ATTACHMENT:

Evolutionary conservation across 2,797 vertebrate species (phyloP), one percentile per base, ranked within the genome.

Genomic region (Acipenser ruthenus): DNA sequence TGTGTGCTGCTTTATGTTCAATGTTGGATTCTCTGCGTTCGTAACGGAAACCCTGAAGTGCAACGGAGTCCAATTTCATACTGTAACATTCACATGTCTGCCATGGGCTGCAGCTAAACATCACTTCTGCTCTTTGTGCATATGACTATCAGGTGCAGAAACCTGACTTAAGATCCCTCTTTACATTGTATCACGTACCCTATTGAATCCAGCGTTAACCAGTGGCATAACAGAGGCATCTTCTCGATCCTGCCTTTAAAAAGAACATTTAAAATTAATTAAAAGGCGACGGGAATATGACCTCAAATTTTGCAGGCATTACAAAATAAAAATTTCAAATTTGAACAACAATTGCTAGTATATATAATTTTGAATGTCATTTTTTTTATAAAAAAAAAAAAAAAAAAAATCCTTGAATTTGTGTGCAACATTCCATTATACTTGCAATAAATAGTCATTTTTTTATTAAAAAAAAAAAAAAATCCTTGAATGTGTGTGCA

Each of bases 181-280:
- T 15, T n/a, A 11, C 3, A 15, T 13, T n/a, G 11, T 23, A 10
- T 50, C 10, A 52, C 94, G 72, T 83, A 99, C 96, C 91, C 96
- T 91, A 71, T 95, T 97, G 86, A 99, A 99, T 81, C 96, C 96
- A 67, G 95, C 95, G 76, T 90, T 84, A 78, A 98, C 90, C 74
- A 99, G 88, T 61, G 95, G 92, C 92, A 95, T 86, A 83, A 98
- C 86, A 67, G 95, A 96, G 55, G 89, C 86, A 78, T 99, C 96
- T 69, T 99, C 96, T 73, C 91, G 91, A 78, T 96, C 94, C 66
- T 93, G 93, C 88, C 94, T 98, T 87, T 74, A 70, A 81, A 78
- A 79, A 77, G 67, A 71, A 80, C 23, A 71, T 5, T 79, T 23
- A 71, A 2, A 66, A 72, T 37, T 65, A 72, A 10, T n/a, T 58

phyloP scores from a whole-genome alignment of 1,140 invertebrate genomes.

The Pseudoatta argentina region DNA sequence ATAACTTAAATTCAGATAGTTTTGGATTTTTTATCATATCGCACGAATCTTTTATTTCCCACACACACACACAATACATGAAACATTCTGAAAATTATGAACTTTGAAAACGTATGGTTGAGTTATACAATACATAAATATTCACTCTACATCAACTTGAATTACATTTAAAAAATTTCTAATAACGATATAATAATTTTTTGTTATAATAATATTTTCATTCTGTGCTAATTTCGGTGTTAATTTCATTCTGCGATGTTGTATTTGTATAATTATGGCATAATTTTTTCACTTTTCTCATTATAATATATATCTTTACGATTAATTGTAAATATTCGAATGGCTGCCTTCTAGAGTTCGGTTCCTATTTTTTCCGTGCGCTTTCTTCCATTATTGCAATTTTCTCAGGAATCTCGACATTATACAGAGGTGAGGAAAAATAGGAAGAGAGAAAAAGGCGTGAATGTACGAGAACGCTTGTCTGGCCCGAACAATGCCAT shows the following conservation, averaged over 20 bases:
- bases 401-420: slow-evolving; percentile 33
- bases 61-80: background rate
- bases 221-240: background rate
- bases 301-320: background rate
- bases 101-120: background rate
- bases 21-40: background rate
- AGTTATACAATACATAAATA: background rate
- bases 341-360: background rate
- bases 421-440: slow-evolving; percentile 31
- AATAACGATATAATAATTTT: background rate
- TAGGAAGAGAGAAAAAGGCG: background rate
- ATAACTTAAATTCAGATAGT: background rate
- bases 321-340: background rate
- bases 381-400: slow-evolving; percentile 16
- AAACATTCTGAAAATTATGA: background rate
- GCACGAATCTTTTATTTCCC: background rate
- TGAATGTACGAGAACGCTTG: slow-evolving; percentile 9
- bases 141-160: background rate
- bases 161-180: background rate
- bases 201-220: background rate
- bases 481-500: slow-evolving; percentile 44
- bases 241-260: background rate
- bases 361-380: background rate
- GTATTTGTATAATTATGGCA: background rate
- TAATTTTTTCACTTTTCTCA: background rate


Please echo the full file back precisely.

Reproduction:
Evolutionary conservation across 2,797 vertebrate species (phyloP), one percentile per base, ranked within the genome.

Genomic region (Acipenser ruthenus): DNA sequence TGTGTGCTGCTTTATGTTCAATGTTGGATTCTCTGCGTTCGTAACGGAAACCCTGAAGTGCAACGGAGTCCAATTTCATACTGTAACATTCACATGTCTGCCATGGGCTGCAGCTAAACATCACTTCTGCTCTTTGTGCATATGACTATCAGGTGCAGAAACCTGACTTAAGATCCCTCTTTACATTGTATCACGTACCCTATTGAATCCAGCGTTAACCAGTGGCATAACAGAGGCATCTTCTCGATCCTGCCTTTAAAAAGAACATTTAAAATTAATTAAAAGGCGACGGGAATATGACCTCAAATTTTGCAGGCATTACAAAATAAAAATTTCAAATTTGAACAACAATTGCTAGTATATATAATTTTGAATGTCATTTTTTTTATAAAAAAAAAAAAAAAAAAAATCCTTGAATTTGTGTGCAACATTCCATTATACTTGCAATAAATAGTCATTTTTTTATTAAAAAAAAAAAAAAATCCTTGAATGTGTGTGCA

Each of bases 181-280:
- T 15, T n/a, A 11, C 3, A 15, T 13, T n/a, G 11, T 23, A 10
- T 50, C 10, A 52, C 94, G 72, T 83, A 99, C 96, C 91, C 96
- T 91, A 71, T 95, T 97, G 86, A 99, A 99, T 81, C 96, C 96
- A 67, G 95, C 95, G 76, T 90, T 84, A 78, A 98, C 90, C 74
- A 99, G 88, T 61, G 95, G 92, C 92, A 95, T 86, A 83, A 98
- C 86, A 67, G 95, A 96, G 55, G 89, C 86, A 78, T 99, C 96
- T 69, T 99, C 96, T 73, C 91, G 91, A 78, T 96, C 94, C 66
- T 93, G 93, C 88, C 94, T 98, T 87, T 74, A 70, A 81, A 78
- A 79, A 77, G 67, A 71, A 80, C 23, A 71, T 5, T 79, T 23
- A 71, A 2, A 66, A 72, T 37, T 65, A 72, A 10, T n/a, T 58

phyloP scores from a whole-genome alignment of 1,140 invertebrate genomes.

The Pseudoatta argentina region DNA sequence ATAACTTAAATTCAGATAGTTTTGGATTTTTTATCATATCGCACGAATCTTTTATTTCCCACACACACACACAATACATGAAACATTCTGAAAATTATGAACTTTGAAAACGTATGGTTGAGTTATACAATACATAAATATTCACTCTACATCAACTTGAATTACATTTAAAAAATTTCTAATAACGATATAATAATTTTTTGTTATAATAATATTTTCATTCTGTGCTAATTTCGGTGTTAATTTCATTCTGCGATGTTGTATTTGTATAATTATGGCATAATTTTTTCACTTTTCTCATTATAATATATATCTTTACGATTAATTGTAAATATTCGAATGGCTGCCTTCTAGAGTTCGGTTCCTATTTTTTCCGTGCGCTTTCTTCCATTATTGCAATTTTCTCAGGAATCTCGACATTATACAGAGGTGAGGAAAAATAGGAAGAGAGAAAAAGGCGTGAATGTACGAGAACGCTTGTCTGGCCCGAACAATGCCAT shows the following conservation, averaged over 20 bases:
- bases 401-420: slow-evolving; percentile 33
- bases 61-80: background rate
- bases 221-240: background rate
- bases 301-320: background rate
- bases 101-120: background rate
- bases 21-40: background rate
- AGTTATACAATACATAAATA: background rate
- bases 341-360: background rate
- bases 421-440: slow-evolving; percentile 31
- AATAACGATATAATAATTTT: background rate
- TAGGAAGAGAGAAAAAGGCG: background rate
- ATAACTTAAATTCAGATAGT: background rate
- bases 321-340: background rate
- bases 381-400: slow-evolving; percentile 16
- AAACATTCTGAAAATTATGA: background rate
- GCACGAATCTTTTATTTCCC: background rate
- TGAATGTACGAGAACGCTTG: slow-evolving; percentile 9
- bases 141-160: background rate
- bases 161-180: background rate
- bases 201-220: background rate
- bases 481-500: slow-evolving; percentile 44
- bases 241-260: background rate
- bases 361-380: background rate
- GTATTTGTATAATTATGGCA: background rate
- TAATTTTTTCACTTTTCTCA: background rate